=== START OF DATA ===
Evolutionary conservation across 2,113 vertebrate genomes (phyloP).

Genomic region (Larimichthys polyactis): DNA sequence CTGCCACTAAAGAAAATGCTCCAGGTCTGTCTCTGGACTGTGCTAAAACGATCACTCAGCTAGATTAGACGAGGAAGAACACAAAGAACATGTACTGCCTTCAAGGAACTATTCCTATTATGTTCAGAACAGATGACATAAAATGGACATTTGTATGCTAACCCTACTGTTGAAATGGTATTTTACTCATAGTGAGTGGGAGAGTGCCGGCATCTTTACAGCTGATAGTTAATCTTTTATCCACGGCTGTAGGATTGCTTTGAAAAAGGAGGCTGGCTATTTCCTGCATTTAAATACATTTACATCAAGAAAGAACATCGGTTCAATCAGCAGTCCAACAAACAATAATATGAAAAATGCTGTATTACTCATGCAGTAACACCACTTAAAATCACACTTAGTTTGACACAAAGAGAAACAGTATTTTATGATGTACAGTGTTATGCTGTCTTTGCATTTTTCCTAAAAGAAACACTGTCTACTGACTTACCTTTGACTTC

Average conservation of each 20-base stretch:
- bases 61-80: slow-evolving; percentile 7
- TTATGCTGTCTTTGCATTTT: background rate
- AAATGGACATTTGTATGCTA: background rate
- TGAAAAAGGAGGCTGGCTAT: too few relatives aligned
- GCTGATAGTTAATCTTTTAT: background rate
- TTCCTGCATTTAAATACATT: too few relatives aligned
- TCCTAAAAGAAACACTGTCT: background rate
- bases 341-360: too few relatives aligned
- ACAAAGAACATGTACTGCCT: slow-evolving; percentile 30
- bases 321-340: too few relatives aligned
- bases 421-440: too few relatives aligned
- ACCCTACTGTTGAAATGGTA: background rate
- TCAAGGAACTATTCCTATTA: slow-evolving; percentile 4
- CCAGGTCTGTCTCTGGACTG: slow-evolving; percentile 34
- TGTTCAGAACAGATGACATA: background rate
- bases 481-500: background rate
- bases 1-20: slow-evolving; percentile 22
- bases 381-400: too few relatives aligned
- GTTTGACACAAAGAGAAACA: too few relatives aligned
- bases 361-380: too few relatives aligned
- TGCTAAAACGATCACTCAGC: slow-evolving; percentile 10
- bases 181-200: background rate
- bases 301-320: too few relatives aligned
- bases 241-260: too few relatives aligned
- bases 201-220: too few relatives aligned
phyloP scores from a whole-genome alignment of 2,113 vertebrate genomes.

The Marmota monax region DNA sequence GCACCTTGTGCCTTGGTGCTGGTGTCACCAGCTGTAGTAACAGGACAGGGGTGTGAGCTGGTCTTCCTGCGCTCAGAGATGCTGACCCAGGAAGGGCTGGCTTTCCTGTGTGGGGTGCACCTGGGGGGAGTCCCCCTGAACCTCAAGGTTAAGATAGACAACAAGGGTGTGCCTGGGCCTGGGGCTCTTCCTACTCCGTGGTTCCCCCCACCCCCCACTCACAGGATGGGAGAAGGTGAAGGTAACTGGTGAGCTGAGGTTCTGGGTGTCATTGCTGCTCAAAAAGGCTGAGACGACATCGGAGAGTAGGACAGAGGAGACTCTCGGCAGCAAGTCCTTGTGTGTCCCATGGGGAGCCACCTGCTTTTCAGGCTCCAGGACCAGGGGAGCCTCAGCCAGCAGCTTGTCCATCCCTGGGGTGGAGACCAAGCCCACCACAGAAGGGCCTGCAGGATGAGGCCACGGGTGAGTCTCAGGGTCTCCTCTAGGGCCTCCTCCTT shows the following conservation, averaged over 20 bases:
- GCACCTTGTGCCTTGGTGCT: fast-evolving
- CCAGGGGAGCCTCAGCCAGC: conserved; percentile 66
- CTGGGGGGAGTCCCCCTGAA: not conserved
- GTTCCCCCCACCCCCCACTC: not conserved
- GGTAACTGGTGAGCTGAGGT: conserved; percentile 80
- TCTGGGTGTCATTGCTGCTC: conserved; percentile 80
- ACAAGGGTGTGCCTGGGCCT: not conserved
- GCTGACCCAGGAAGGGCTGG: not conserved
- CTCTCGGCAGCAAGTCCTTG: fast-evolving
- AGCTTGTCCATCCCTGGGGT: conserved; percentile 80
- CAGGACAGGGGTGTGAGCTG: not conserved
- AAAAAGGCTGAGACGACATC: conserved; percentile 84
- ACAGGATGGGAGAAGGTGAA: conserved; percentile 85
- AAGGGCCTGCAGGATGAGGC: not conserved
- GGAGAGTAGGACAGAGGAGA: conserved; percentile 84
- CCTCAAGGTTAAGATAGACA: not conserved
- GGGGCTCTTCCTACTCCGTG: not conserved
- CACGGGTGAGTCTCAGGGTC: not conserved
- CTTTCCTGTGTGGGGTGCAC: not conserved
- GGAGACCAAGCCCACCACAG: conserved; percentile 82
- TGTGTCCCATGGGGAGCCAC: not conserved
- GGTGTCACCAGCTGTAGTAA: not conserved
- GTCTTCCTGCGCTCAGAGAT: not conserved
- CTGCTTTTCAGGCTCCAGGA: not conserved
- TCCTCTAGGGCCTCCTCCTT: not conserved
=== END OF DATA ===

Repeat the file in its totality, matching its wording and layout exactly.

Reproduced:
Evolutionary conservation across 2,113 vertebrate genomes (phyloP).

Genomic region (Larimichthys polyactis): DNA sequence CTGCCACTAAAGAAAATGCTCCAGGTCTGTCTCTGGACTGTGCTAAAACGATCACTCAGCTAGATTAGACGAGGAAGAACACAAAGAACATGTACTGCCTTCAAGGAACTATTCCTATTATGTTCAGAACAGATGACATAAAATGGACATTTGTATGCTAACCCTACTGTTGAAATGGTATTTTACTCATAGTGAGTGGGAGAGTGCCGGCATCTTTACAGCTGATAGTTAATCTTTTATCCACGGCTGTAGGATTGCTTTGAAAAAGGAGGCTGGCTATTTCCTGCATTTAAATACATTTACATCAAGAAAGAACATCGGTTCAATCAGCAGTCCAACAAACAATAATATGAAAAATGCTGTATTACTCATGCAGTAACACCACTTAAAATCACACTTAGTTTGACACAAAGAGAAACAGTATTTTATGATGTACAGTGTTATGCTGTCTTTGCATTTTTCCTAAAAGAAACACTGTCTACTGACTTACCTTTGACTTC

Average conservation of each 20-base stretch:
- bases 61-80: slow-evolving; percentile 7
- TTATGCTGTCTTTGCATTTT: background rate
- AAATGGACATTTGTATGCTA: background rate
- TGAAAAAGGAGGCTGGCTAT: too few relatives aligned
- GCTGATAGTTAATCTTTTAT: background rate
- TTCCTGCATTTAAATACATT: too few relatives aligned
- TCCTAAAAGAAACACTGTCT: background rate
- bases 341-360: too few relatives aligned
- ACAAAGAACATGTACTGCCT: slow-evolving; percentile 30
- bases 321-340: too few relatives aligned
- bases 421-440: too few relatives aligned
- ACCCTACTGTTGAAATGGTA: background rate
- TCAAGGAACTATTCCTATTA: slow-evolving; percentile 4
- CCAGGTCTGTCTCTGGACTG: slow-evolving; percentile 34
- TGTTCAGAACAGATGACATA: background rate
- bases 481-500: background rate
- bases 1-20: slow-evolving; percentile 22
- bases 381-400: too few relatives aligned
- GTTTGACACAAAGAGAAACA: too few relatives aligned
- bases 361-380: too few relatives aligned
- TGCTAAAACGATCACTCAGC: slow-evolving; percentile 10
- bases 181-200: background rate
- bases 301-320: too few relatives aligned
- bases 241-260: too few relatives aligned
- bases 201-220: too few relatives aligned
phyloP scores from a whole-genome alignment of 2,113 vertebrate genomes.

The Marmota monax region DNA sequence GCACCTTGTGCCTTGGTGCTGGTGTCACCAGCTGTAGTAACAGGACAGGGGTGTGAGCTGGTCTTCCTGCGCTCAGAGATGCTGACCCAGGAAGGGCTGGCTTTCCTGTGTGGGGTGCACCTGGGGGGAGTCCCCCTGAACCTCAAGGTTAAGATAGACAACAAGGGTGTGCCTGGGCCTGGGGCTCTTCCTACTCCGTGGTTCCCCCCACCCCCCACTCACAGGATGGGAGAAGGTGAAGGTAACTGGTGAGCTGAGGTTCTGGGTGTCATTGCTGCTCAAAAAGGCTGAGACGACATCGGAGAGTAGGACAGAGGAGACTCTCGGCAGCAAGTCCTTGTGTGTCCCATGGGGAGCCACCTGCTTTTCAGGCTCCAGGACCAGGGGAGCCTCAGCCAGCAGCTTGTCCATCCCTGGGGTGGAGACCAAGCCCACCACAGAAGGGCCTGCAGGATGAGGCCACGGGTGAGTCTCAGGGTCTCCTCTAGGGCCTCCTCCTT shows the following conservation, averaged over 20 bases:
- GCACCTTGTGCCTTGGTGCT: fast-evolving
- CCAGGGGAGCCTCAGCCAGC: conserved; percentile 66
- CTGGGGGGAGTCCCCCTGAA: not conserved
- GTTCCCCCCACCCCCCACTC: not conserved
- GGTAACTGGTGAGCTGAGGT: conserved; percentile 80
- TCTGGGTGTCATTGCTGCTC: conserved; percentile 80
- ACAAGGGTGTGCCTGGGCCT: not conserved
- GCTGACCCAGGAAGGGCTGG: not conserved
- CTCTCGGCAGCAAGTCCTTG: fast-evolving
- AGCTTGTCCATCCCTGGGGT: conserved; percentile 80
- CAGGACAGGGGTGTGAGCTG: not conserved
- AAAAAGGCTGAGACGACATC: conserved; percentile 84
- ACAGGATGGGAGAAGGTGAA: conserved; percentile 85
- AAGGGCCTGCAGGATGAGGC: not conserved
- GGAGAGTAGGACAGAGGAGA: conserved; percentile 84
- CCTCAAGGTTAAGATAGACA: not conserved
- GGGGCTCTTCCTACTCCGTG: not conserved
- CACGGGTGAGTCTCAGGGTC: not conserved
- CTTTCCTGTGTGGGGTGCAC: not conserved
- GGAGACCAAGCCCACCACAG: conserved; percentile 82
- TGTGTCCCATGGGGAGCCAC: not conserved
- GGTGTCACCAGCTGTAGTAA: not conserved
- GTCTTCCTGCGCTCAGAGAT: not conserved
- CTGCTTTTCAGGCTCCAGGA: not conserved
- TCCTCTAGGGCCTCCTCCTT: not conserved